Book Review: The New Testament In Its World, by N.T. Wright and Michael Bird

May 15, 2020 |

The New Testament in Its World: an Introduction to the History, Literature, and Theology of the First Christians
by N.T. Wright and Michael Bird | Zondervan Academic Press, 2019 (988 pp).

The last time a theologian made the New York Timesbestseller list was Pope Benedict with his Jesus of Nazareth series ten years ago, so seeing NT Wright’s The New Testament In Its Worldon the bestseller list got me curious.  NT Wright is a well-published professor at Oxford University, specializing in the Letters and theology of Saint Paul, with works ranging from the scholarly to the popular.  He is a major proponent of the New Perspectives on Paulmovement in theology and scripture study.  What’s more, he is a bishop in the Church of England.

When my Kindle Reader said that it takes the average reader forty hours to read The New Testament in Its World, I said, “Yikes!” but I can say that is has been worth it because I have learned so much.  This is much more than a Bible Study course.  Yes, Wright covers each book of the New Testament individually, but first he covers a lot of material to help you understand the Jewish society, Roman society, the politics, and the religions of the Ancient World.  He has not written this book for scholars, but for regular people who want to learn more, but by the end of each section you will have learned so much you will be a scholar – yes, he goes that deep.  To give you an idea of what Wright covers, here are the titles of each Part:

  1. Reading the New Testament
  2. The World of Jesus and the Early Church
  3. Jesus and the Victory of God
  4. The Resurrection of the Son of God
  5. Paul and the Faithfulness of God
  6. The Gospels and the Story of God
  7. The Early Christians and the Mission of God
  8. The Making of the New Testament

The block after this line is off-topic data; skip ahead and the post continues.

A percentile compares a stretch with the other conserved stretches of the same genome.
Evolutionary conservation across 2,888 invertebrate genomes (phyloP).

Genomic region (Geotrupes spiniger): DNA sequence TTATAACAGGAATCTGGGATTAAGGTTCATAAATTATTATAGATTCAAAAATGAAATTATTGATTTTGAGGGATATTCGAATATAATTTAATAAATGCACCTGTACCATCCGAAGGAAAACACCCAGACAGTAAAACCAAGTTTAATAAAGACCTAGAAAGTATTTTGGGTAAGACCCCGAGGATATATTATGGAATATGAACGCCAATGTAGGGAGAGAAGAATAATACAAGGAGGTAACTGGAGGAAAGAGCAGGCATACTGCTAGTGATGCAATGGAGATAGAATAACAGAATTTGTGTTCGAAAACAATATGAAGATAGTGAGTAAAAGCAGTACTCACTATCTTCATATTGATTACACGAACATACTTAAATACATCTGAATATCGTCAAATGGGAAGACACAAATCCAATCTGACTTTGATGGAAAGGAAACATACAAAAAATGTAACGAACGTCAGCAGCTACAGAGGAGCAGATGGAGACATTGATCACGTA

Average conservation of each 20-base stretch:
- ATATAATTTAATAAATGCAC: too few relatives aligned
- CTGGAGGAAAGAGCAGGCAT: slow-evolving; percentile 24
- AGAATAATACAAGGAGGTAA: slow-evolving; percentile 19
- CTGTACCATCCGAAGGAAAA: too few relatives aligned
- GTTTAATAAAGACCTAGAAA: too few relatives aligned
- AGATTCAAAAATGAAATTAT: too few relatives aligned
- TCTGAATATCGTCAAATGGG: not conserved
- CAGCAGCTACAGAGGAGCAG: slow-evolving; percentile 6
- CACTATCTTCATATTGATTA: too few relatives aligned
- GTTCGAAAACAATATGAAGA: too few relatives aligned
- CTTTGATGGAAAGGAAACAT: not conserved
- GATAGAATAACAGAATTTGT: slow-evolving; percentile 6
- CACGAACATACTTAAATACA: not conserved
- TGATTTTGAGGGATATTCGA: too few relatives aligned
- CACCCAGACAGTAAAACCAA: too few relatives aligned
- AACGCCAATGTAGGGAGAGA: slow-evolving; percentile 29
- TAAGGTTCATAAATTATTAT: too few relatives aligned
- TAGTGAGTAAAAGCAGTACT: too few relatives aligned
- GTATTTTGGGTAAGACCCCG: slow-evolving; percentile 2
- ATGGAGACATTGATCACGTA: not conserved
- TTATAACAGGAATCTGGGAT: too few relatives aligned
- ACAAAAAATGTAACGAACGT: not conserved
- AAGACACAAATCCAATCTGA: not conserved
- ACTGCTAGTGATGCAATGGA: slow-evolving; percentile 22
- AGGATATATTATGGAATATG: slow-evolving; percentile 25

9. Living the Story of the New Testament

It is not until Part 5, when we are already over 300 pages into the book that he first examines a New Testament book (e.g., 1 Thessalonians), but by then we are ready to understand the circumstances that led to the writing of that particular book or epistle, all the issues inside that book or epistle, and what that book or epistle is trying to accomplish.  The centerpiece, though, of this book is Chapter 16 (in Part 5, about 400 pages in) entitled “A Primer on Pauline Theology.”  Yes, this is Wright’s specialty, but it is also the center of every Christian theology (e.g., St Augustine, St Thomas Aquinas, Martin Luther, John Calvin, Karl Rahner, or Joseph Ratzinger).  If you really want to understand Christianity, read and maybe reread Chapter 16. This chapter is superb!

Yes, the book can go deep, but on the lighter side NT Wright inserts ‘Emails from the Edge’ which are emails that he has received asking basic questions and his answers to those questions.  Then there are hundreds of really interesting photographs throughout the work.

Do I recommend this book?  It is a rather lengthy book, and I think the 40 hour time estimate is an underestimate because you will need to put the book down to read the Epistle or Gospel that Wright is talking about, or just to think about what he wrote.  Whether you read a little of this book or read a lot, you will benefit and your faith life and spiritual life will grow. Besides, it did make the NYTimesbestseller list so people are buying it and presumably reading it.

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Gregory Houck
Fr. Gregory Houck, O.Carm., is currently on sabbatical and studying Communications and studying Spirituality at Loyola University Chicago. He has a Carmelite preachers blog at .
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